- Page 1 HTC Desire HD
- Page 2 Design cont.
- Page 3 Interface and Performance
- Page 4 Contacts, Messaging and Web Browser
- Page 5 Multimedia, Battery Life and Verdict
- Page 6 Camera Test Samples
- Page 7 Specs
The interface on the Desire HD is everything we’ve come to expect from HTC and Android. A comprehensive setup guide takes you through the various steps of adding a Google account, setting up email, how to use the keyboard, transfer your data from your old phone, and set up an HTC Sense account. The Sense account allows you to sync your contacts from gmail and exchange accounts, download extra HTC apps and widgets, access your phone remotely (for stuff like locating it when lost and finding it on a map), and sharing stuff with friends who also have HTC phones. You can also just skip most of the setup and get straight into using the phone.
Once at the desktop you’ll find the familiar HTC approach of having seven screens arranged horizontally that you can slide between and add multiple apps and widgets to. Along the bottom there are shortcuts to the main menu, the dialler, and the personalisation menu. The latter lets you change wallpapers, rearrange the items on your homescreens, add folders for apps, and also change notification sounds. With HTC Sense’s improved look and feel, it makes this phone look stylish and feel practical right from the off.
What’s more, the sensitive and accurate touchscreen combined with this phone’s 2nd generation 1Ghz Qualcomm Snapdragon processor means it feels really nippy with really smooth responsive menu transitions and animations. It’s still not quite as slick as the iPhone, or Windows Phone 7 for that matter, but the gap is small enough not to concern. Likewise the touch sensitive buttons on the front are quick to respond, leaving us without any worries over the loss of physical buttons compared to the original Desire.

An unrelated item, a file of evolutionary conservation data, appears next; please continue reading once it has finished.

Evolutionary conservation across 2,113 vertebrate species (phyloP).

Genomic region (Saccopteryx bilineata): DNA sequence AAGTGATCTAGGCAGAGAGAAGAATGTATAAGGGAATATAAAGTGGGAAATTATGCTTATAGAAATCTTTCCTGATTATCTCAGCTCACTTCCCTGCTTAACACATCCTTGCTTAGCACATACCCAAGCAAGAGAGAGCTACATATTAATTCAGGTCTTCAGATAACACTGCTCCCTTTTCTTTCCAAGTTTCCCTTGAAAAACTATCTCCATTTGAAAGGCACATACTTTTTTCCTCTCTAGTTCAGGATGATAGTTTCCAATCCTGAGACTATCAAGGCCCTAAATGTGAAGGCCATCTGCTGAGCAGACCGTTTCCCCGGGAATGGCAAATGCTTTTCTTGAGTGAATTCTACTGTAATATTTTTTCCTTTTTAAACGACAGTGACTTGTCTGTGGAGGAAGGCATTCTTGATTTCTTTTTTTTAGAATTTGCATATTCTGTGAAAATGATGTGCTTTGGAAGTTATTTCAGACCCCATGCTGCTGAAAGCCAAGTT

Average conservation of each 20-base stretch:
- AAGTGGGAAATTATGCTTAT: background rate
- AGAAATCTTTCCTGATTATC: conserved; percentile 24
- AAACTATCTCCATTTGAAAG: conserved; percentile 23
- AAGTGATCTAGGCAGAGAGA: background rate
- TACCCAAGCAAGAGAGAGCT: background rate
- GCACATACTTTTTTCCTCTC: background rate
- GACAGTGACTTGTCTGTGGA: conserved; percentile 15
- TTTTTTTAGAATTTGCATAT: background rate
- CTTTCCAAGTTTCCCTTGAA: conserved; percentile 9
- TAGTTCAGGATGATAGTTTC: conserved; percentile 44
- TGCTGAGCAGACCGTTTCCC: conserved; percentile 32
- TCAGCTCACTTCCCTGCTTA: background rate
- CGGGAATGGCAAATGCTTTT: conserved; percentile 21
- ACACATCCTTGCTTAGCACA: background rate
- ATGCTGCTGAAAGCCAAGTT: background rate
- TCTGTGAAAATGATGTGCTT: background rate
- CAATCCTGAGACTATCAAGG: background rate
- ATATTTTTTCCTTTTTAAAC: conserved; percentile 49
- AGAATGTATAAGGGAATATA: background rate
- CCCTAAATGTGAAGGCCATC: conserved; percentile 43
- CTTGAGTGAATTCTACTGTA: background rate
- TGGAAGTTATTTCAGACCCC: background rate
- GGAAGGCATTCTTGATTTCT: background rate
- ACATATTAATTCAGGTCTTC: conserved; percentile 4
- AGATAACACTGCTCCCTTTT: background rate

All HTC’s signature widgets are present like its combined weather, time and date app that is on the homepage by default. You’ll also find the FriendStream which shows you a feed of all your Twitter and Facebook friends’ updates. Sadly you still can’t actually use the app to reply to a message and must open the full apps instead, but it’s still a useful addition.
A rather more significant addition HTC has made is seen when editing text. Hold your finger down over the text and, just like on the iPhone, a magnified area pops up allowing you to more easily see where you’re placing the cursor. Release your finger and you get Select and Select All options for highlighting text for copying and pasting. It’s very nicely done.
As we often find with Android phones, the wealth of features and information on offer can be a little overwhelming sometimes and result in long unwieldy lists of options. It’s in this regard that we’ve often held iOS in higher regard as what it can do it does in a more simple and intuitive manner. This also seems to be the route Microsoft has taken with Windows Phone 7 and is what we liked about WebOS. If you like to take control, though, you’ll love routing round the Desire HD.